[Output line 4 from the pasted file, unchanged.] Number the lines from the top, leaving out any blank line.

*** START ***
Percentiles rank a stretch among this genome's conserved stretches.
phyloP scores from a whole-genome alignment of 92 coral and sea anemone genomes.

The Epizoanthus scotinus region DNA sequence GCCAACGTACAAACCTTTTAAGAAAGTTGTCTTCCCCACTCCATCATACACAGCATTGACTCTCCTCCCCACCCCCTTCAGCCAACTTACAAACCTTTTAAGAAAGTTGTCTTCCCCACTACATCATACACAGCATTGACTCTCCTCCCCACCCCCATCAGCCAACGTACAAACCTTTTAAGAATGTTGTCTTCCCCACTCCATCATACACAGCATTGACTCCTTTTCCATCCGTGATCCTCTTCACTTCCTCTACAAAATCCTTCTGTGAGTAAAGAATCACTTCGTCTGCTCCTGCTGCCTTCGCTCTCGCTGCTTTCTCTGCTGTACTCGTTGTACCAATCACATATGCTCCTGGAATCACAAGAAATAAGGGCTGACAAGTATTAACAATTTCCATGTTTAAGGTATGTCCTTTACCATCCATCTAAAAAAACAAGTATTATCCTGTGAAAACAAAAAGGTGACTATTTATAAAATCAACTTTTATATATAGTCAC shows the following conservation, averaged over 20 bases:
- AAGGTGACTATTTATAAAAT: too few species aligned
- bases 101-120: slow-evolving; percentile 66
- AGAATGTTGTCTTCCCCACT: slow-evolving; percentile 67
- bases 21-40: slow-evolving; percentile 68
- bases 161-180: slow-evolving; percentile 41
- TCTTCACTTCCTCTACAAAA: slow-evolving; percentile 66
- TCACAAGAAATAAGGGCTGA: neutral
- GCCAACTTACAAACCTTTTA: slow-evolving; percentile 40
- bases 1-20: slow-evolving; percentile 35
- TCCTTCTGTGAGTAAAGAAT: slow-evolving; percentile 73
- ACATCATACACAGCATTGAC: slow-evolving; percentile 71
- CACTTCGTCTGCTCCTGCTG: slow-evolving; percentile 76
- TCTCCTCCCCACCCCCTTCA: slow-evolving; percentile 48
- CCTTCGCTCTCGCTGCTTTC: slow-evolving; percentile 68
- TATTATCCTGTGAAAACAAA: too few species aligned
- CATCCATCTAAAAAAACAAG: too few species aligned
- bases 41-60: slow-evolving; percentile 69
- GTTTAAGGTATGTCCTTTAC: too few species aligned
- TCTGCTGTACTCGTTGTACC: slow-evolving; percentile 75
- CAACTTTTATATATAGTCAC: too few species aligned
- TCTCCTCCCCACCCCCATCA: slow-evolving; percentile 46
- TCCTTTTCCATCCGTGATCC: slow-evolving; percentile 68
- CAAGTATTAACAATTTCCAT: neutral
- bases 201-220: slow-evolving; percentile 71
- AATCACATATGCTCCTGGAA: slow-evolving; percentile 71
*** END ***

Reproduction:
- AAGGTGACTATTTATAAAAT: too few species aligned